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Guest Post:New Report Evaluates the Use of Google Hangouts and Other Formats for Public Deliberation

By Peter Levine / 2013 November 25th

(This is the seventh in a series of blog posts by CIRCLE, which evaluated several initiatives funded by the Democracy Fund to inform and engage voters during the 2012 election. These posts discuss issues of general interest that emerged from specific evaluations.)

During the 2012 campaign season, AmericaSpeaks and Face the Facts USA worked together to involve citizens in online discussions of important issues facing our country. An evaluation by John Gastil, David Brinker, and Robert Richards of Penn State’s Department of Communication Arts and Sciences finds that people learned a lot about the issue from videos or text explanations. Participants absorbed somewhat less factual information from deliberations but gained more commitment to civil dialogue. When they chose to share what they had learned or experienced, they opted to put comments on websites to share more complex thoughts but used Facebook and Twitter to disseminate simpler points. Conservatives were less satisfied with these particular deliberations.

A participant from one of the Google Hangout discussions who was interviewed by the evaluators reflected on his experience with the dialogue:

“I was really surprised by this experience. I didn’t … expect to get much (or anything) from it. But I actually enjoyed it a lot, and I think it was useful. And I think this sort of experience, with a skilled moderator, could actually be incredibly beneficial for our democracy. There are so many forces acting to the detriment of American democracy, and I can’t really think of ANY forces helping preserve the quality of our democracy. …. I think there’s a lot of potential here, to counteract the pernicious effects of cable news and special interest campaign financing.”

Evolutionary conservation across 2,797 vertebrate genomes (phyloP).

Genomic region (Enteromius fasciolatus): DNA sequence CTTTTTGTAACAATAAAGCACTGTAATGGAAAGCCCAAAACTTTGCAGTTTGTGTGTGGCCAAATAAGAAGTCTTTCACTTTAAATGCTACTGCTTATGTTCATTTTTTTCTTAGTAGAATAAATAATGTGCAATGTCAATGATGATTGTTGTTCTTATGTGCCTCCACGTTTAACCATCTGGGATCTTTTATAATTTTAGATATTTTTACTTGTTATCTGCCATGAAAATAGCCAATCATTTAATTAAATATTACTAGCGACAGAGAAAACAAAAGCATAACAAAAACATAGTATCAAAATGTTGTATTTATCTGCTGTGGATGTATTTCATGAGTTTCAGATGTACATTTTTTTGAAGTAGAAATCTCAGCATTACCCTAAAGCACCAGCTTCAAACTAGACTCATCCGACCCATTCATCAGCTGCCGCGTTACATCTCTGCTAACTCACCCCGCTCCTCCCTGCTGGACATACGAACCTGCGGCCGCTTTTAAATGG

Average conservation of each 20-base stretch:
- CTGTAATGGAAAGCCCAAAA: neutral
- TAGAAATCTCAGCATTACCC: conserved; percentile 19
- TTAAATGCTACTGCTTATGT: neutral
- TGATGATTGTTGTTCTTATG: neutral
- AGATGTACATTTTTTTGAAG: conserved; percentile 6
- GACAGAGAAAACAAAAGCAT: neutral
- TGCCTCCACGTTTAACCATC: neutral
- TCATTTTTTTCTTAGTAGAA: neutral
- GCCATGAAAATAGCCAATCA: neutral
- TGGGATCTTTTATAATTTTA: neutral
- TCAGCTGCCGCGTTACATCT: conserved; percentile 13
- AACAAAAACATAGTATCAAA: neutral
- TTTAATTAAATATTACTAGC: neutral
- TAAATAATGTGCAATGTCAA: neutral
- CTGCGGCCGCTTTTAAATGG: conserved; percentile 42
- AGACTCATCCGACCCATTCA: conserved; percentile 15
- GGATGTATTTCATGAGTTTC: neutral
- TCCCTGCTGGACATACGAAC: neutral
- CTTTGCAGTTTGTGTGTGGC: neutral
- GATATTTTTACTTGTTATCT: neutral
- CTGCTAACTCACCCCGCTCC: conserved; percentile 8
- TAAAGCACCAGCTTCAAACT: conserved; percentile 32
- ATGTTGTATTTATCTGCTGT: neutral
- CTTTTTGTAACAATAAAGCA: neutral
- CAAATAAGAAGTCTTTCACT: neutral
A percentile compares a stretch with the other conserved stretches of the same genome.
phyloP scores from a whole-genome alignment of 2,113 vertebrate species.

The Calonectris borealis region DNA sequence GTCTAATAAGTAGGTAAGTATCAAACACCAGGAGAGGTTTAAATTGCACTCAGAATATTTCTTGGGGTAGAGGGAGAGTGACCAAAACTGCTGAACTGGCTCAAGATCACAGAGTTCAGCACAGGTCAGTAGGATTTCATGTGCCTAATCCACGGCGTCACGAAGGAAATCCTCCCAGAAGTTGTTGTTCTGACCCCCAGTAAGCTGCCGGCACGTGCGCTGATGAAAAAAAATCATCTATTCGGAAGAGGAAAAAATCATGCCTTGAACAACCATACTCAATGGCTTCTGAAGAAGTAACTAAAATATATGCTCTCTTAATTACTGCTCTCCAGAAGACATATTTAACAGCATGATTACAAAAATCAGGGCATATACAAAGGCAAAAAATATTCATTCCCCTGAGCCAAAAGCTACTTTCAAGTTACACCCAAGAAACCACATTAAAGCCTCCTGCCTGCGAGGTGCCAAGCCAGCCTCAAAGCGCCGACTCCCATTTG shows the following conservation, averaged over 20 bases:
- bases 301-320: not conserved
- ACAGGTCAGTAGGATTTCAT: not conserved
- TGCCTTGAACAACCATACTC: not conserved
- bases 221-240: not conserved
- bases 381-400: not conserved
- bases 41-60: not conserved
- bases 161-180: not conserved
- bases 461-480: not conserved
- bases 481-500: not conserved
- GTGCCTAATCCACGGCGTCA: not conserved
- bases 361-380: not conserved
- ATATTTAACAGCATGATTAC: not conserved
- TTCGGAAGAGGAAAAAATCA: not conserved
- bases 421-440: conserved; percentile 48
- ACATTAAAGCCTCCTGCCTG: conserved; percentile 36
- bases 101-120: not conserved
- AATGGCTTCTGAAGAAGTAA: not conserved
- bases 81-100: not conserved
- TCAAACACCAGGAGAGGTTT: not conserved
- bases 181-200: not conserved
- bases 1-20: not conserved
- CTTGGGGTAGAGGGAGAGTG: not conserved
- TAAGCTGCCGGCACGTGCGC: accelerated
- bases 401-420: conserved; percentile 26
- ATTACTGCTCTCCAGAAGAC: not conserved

The evaluators also organized face-to-face deliberations for college students on the same issue (the national debt/economy) and randomly varied the style of facilitation. Some facilitators were trained to “focus on rigorous analysis of the facts,” others on “democratic social relationships among the participants,” and a third group was asked to balance the two styles. Preliminary evidence suggests that all three styles were generally successful, but a balanced approach was best for raising the participants’ knowledge of the issue, which, in turn, led them to value the conversation more. Facilitators should focus on keeping a conversation on topic and identifying tradeoffs.

These and other findings are summarized in a report by Gastil, Brinker, and Richards. (The methodology is described below)

All in all, we hope these results prove useful to others who wish to take deliberation to scale using online approaches and face to face discussions and look forward to sharing them widely. Please do be in touch if you are aware of other work in this area and want to share.



The research team recruited an online sample of adults and randomly assigned them to:

  • discuss issues in small groups using Google Hangout’s web-chat function. These discussions were structured and facilitated.
  • listen to a live broadcast video about a policy issue; thanks to Spreecast’s technology, they could submit questions to the moderator and chat online with other participants.
  • read text or watch videos that explained policy issues, or
  • receive no information about the issues at all but just take a survey.

The evaluators compared the participants’ grasp of the issue and attitudes about citizenship and discussion. They also recruited college students for face-to-face discussions and randomly varied the facilitation style. The evaluation was funded by the Democracy Fund through a subcontract to CIRCLE at Tufts University.



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